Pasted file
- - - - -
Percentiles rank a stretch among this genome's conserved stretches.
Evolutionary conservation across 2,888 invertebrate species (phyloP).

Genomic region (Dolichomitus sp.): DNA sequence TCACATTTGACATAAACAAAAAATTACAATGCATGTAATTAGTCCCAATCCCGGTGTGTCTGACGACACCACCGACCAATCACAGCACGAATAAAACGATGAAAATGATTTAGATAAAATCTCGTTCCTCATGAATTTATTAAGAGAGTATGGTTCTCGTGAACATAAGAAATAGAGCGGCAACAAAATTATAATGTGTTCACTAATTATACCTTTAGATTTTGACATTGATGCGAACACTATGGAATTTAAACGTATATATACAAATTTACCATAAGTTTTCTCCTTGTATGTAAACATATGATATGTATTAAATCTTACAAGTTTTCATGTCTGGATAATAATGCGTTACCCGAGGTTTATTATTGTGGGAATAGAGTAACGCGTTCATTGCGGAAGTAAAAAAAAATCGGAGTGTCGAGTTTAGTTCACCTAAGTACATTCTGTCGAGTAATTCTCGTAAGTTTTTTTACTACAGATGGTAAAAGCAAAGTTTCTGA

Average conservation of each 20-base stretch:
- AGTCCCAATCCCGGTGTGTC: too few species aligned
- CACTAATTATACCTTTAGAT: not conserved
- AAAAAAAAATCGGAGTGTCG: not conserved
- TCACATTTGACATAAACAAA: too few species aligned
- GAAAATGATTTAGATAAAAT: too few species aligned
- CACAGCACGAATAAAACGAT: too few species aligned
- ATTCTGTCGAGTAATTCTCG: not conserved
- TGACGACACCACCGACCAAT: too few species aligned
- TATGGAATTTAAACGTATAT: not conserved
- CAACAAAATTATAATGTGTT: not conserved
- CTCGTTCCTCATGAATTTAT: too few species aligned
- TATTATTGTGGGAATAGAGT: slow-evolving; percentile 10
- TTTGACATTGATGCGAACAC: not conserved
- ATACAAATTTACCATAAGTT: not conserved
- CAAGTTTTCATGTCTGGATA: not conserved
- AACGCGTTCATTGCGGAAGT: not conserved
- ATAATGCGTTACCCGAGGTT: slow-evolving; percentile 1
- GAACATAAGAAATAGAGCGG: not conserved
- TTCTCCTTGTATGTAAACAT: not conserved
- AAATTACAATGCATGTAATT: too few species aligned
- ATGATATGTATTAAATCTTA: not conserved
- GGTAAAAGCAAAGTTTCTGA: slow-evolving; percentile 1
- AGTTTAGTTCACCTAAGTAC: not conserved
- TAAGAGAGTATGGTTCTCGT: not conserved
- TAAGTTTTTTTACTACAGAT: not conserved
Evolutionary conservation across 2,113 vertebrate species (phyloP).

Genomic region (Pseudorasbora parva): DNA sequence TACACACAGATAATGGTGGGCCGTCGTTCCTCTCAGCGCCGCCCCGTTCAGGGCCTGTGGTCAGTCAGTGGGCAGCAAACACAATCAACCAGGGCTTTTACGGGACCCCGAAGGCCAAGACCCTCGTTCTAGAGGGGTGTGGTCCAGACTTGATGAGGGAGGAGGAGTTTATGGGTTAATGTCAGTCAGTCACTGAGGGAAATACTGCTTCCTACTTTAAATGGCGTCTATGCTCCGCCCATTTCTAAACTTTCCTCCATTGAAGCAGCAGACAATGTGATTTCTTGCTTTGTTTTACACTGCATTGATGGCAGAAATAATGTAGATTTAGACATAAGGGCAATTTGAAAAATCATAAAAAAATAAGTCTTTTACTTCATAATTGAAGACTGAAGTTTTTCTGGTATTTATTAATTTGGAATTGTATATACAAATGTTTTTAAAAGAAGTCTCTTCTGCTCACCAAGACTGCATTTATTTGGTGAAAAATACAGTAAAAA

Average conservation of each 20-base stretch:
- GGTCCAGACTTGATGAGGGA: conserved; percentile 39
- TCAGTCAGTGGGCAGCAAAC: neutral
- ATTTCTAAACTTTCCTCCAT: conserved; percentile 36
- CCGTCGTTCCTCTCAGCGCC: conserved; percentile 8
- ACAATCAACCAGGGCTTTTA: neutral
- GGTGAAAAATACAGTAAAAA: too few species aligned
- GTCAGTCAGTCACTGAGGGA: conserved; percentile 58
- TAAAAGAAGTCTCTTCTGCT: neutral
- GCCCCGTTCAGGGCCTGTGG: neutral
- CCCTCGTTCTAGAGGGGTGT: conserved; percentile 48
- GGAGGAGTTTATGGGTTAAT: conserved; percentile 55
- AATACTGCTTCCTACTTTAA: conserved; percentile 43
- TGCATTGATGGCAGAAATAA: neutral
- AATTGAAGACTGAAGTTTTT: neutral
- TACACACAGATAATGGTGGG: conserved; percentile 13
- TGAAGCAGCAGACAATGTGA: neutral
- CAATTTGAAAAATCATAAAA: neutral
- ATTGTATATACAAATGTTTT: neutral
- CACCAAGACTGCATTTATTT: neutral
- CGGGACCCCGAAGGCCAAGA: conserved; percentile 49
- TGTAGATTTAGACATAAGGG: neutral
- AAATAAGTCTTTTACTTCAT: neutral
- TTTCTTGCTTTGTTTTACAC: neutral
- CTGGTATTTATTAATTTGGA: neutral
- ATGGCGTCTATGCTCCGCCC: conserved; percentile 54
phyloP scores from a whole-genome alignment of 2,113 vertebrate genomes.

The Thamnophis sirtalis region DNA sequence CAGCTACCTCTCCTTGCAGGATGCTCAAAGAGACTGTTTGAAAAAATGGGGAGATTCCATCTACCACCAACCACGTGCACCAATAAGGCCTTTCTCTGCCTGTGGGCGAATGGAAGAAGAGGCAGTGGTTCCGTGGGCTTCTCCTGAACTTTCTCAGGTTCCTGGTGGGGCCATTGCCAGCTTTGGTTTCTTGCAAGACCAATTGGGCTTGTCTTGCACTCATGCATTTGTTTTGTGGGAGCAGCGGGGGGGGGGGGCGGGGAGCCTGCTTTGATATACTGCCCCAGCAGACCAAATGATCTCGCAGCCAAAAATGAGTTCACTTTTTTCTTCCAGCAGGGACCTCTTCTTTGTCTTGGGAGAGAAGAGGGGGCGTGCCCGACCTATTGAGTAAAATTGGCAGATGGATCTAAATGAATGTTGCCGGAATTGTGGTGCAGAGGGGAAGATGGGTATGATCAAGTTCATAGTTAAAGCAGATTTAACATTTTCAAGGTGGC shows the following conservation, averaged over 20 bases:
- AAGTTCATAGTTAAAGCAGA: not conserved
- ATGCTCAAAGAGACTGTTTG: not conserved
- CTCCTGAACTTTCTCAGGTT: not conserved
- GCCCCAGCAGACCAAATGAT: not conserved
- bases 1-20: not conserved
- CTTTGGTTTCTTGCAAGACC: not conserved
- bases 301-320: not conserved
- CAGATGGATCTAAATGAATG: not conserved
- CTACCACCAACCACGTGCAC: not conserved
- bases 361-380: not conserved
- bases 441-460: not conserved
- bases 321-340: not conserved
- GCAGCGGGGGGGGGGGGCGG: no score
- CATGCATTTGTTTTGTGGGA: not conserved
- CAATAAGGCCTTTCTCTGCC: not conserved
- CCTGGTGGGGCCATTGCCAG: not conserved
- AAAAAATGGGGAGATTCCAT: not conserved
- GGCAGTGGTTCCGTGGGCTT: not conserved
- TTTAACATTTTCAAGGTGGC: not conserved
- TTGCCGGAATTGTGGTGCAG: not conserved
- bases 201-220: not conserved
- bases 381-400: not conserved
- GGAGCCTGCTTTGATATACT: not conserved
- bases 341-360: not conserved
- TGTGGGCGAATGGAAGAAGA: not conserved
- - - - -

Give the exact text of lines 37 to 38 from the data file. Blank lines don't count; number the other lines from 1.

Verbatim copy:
- ACAATCAACCAGGGCTTTTA: neutral
- GGTGAAAAATACAGTAAAAA: too few species aligned